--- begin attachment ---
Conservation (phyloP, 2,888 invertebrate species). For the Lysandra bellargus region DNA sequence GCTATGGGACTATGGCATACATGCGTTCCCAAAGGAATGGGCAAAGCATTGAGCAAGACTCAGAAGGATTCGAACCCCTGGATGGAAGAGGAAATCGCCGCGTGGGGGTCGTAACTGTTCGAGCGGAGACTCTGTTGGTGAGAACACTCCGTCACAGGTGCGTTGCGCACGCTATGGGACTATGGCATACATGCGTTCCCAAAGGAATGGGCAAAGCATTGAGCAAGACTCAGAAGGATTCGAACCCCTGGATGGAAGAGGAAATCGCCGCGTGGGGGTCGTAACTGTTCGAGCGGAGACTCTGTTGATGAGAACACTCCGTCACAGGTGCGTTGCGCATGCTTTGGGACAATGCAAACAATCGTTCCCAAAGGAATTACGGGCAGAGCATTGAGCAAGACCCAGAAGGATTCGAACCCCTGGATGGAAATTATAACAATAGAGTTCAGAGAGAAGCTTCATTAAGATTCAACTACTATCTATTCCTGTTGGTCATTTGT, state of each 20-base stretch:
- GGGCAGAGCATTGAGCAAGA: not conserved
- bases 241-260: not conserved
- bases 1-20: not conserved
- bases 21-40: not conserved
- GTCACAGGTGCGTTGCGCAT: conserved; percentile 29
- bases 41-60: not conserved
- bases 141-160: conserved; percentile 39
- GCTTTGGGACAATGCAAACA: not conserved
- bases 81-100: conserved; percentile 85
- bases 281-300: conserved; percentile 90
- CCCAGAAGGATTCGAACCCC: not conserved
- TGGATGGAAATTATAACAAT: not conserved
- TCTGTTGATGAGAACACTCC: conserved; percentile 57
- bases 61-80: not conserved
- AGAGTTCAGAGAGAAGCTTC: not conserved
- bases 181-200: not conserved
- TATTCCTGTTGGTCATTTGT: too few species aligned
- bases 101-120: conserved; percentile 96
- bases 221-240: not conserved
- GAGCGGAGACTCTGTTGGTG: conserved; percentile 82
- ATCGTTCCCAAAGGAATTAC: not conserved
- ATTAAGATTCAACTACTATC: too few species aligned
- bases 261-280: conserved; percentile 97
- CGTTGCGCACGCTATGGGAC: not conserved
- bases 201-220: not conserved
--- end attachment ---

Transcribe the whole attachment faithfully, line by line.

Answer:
Conservation (phyloP, 2,888 invertebrate species). For the Lysandra bellargus region DNA sequence GCTATGGGACTATGGCATACATGCGTTCCCAAAGGAATGGGCAAAGCATTGAGCAAGACTCAGAAGGATTCGAACCCCTGGATGGAAGAGGAAATCGCCGCGTGGGGGTCGTAACTGTTCGAGCGGAGACTCTGTTGGTGAGAACACTCCGTCACAGGTGCGTTGCGCACGCTATGGGACTATGGCATACATGCGTTCCCAAAGGAATGGGCAAAGCATTGAGCAAGACTCAGAAGGATTCGAACCCCTGGATGGAAGAGGAAATCGCCGCGTGGGGGTCGTAACTGTTCGAGCGGAGACTCTGTTGATGAGAACACTCCGTCACAGGTGCGTTGCGCATGCTTTGGGACAATGCAAACAATCGTTCCCAAAGGAATTACGGGCAGAGCATTGAGCAAGACCCAGAAGGATTCGAACCCCTGGATGGAAATTATAACAATAGAGTTCAGAGAGAAGCTTCATTAAGATTCAACTACTATCTATTCCTGTTGGTCATTTGT, state of each 20-base stretch:
- GGGCAGAGCATTGAGCAAGA: not conserved
- bases 241-260: not conserved
- bases 1-20: not conserved
- bases 21-40: not conserved
- GTCACAGGTGCGTTGCGCAT: conserved; percentile 29
- bases 41-60: not conserved
- bases 141-160: conserved; percentile 39
- GCTTTGGGACAATGCAAACA: not conserved
- bases 81-100: conserved; percentile 85
- bases 281-300: conserved; percentile 90
- CCCAGAAGGATTCGAACCCC: not conserved
- TGGATGGAAATTATAACAAT: not conserved
- TCTGTTGATGAGAACACTCC: conserved; percentile 57
- bases 61-80: not conserved
- AGAGTTCAGAGAGAAGCTTC: not conserved
- bases 181-200: not conserved
- TATTCCTGTTGGTCATTTGT: too few species aligned
- bases 101-120: conserved; percentile 96
- bases 221-240: not conserved
- GAGCGGAGACTCTGTTGGTG: conserved; percentile 82
- ATCGTTCCCAAAGGAATTAC: not conserved
- ATTAAGATTCAACTACTATC: too few species aligned
- bases 261-280: conserved; percentile 97
- CGTTGCGCACGCTATGGGAC: not conserved
- bases 201-220: not conserved